This state of affairs did not change as the 20th century proceeded. In Fi Zilal al-Qurʾan (In the Shade of the Qurʾan), Sayyid Qutb (d. 1966) took a strict position regarding prayer during war—he advocated praying in shiftsFootnote 54—but did not consider the ordinary circumstances that restricted ritual practice for many of his readers. Similarly, the Azhari shaykh Muhammad Mahmud Hijazi (d. 1973), author of the popular 1962 commentary al-Tafsir al-Wadih (The Straightforward Commentary), devoted his discussion of prayer to the complications of travel.Footnote 55 The silence of these commentators on the question of daily prayer, particularly the ẓuhr, was not due to lack of commitment to ritual practice; rather, they saw the obligation to be so obvious that there was little need to discuss it as a legal matter, and they did not consider prayer a political project. During the second half of the al-Sadat period, however, prompt performance of the ẓuhr would vault forward in textual and political prominence alike as Islamist elites, state employees, and students participated in a project that would transform previous models of religious temporality.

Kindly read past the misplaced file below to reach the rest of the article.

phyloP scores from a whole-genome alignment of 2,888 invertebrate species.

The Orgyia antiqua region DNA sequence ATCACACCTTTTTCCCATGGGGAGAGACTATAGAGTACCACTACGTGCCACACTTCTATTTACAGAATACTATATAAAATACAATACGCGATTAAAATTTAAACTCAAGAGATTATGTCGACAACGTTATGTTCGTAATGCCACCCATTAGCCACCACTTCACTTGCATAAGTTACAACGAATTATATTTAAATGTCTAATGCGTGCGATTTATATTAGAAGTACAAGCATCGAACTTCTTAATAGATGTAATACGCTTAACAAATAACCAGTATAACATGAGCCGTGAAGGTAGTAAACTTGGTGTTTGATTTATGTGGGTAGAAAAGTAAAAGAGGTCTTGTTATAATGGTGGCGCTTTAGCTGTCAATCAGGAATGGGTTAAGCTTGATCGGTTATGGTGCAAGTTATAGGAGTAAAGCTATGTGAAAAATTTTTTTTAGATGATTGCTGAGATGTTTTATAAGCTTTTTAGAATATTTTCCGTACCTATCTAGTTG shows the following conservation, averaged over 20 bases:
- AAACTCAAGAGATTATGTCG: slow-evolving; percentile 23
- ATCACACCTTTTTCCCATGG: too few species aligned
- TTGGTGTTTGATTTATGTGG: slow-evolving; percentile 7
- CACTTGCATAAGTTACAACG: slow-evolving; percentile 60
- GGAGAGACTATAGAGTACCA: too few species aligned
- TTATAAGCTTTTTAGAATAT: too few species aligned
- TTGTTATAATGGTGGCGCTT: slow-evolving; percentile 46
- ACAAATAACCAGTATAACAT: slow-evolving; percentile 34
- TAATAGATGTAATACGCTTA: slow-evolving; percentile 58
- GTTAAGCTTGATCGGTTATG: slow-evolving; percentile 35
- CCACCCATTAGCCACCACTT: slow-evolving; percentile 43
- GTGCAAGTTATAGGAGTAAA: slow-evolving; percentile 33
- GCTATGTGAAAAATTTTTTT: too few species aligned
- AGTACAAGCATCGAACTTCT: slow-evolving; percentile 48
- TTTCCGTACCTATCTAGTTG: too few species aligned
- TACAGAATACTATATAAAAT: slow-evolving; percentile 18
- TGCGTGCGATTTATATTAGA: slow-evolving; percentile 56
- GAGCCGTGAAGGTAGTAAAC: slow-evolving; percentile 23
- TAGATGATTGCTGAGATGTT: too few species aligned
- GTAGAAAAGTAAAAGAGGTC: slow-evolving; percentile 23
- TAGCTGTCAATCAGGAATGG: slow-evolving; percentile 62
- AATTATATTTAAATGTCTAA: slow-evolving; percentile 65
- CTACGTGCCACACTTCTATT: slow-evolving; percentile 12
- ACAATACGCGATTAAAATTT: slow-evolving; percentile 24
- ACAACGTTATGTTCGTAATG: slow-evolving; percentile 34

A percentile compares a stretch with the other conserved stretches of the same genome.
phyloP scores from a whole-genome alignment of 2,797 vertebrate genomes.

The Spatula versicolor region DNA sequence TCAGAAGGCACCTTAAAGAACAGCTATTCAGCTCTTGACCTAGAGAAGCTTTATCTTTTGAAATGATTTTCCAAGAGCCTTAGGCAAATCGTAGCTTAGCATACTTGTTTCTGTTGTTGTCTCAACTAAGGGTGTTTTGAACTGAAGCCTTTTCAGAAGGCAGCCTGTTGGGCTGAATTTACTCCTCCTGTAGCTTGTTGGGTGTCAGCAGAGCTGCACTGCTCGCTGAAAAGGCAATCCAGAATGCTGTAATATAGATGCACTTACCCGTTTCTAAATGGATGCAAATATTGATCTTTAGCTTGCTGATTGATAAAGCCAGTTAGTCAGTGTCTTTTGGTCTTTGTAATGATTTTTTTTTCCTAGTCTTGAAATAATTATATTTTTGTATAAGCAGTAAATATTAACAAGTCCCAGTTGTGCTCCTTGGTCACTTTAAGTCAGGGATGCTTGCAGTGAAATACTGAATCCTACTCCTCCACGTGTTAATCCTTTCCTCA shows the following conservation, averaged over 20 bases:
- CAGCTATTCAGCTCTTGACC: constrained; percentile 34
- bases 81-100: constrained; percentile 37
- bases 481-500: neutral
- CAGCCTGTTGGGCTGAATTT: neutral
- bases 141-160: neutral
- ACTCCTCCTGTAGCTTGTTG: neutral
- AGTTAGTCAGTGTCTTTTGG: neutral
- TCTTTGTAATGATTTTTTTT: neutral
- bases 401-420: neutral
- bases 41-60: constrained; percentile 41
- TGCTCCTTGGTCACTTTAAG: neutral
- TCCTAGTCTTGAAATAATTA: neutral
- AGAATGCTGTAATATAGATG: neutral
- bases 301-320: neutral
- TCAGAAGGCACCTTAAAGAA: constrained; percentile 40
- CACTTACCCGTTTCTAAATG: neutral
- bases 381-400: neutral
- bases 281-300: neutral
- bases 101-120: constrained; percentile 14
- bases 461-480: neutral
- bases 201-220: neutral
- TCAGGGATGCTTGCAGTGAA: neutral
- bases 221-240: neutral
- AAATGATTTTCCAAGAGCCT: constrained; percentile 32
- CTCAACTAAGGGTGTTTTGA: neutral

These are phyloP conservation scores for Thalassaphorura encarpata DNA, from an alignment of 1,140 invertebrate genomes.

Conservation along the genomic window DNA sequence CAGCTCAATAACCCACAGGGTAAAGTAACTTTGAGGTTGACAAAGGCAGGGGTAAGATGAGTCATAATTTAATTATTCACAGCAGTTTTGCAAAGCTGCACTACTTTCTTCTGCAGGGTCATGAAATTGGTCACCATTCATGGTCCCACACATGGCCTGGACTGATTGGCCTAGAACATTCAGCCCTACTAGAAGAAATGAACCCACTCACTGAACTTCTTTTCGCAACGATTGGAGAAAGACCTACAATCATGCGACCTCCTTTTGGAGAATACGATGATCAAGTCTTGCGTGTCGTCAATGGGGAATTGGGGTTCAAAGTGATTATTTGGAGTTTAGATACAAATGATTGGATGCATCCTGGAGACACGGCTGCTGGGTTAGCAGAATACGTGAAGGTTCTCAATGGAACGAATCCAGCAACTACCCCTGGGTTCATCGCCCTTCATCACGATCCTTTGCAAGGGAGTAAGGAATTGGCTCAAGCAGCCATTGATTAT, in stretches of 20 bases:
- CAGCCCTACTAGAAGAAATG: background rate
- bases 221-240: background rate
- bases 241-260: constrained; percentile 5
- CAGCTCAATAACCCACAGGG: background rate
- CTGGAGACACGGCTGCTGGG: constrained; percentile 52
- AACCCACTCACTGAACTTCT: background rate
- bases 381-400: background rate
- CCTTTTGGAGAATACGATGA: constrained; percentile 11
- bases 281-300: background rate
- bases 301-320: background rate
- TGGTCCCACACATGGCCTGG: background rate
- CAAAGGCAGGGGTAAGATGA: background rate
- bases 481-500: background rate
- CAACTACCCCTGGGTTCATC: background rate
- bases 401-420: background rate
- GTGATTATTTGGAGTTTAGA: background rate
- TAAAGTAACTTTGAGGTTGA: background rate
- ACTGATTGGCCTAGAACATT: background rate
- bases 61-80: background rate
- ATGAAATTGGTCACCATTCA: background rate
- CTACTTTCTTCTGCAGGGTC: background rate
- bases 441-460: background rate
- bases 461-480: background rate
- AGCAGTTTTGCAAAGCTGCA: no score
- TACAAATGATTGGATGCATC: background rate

As al-Sadat used the state's religious and educational institutions to transmit a nationalist vision in which religious piety and political loyalty went hand in hand, he could not simply silence Islamist voices. In fact, his claim to faith depended on allowing the opposition to speak and even mobilize. Al-Sadat thus sought to shape the debate over prayer through Minbar al-Islam, a monthly magazine published by the Supreme Council for Islamic Affairs.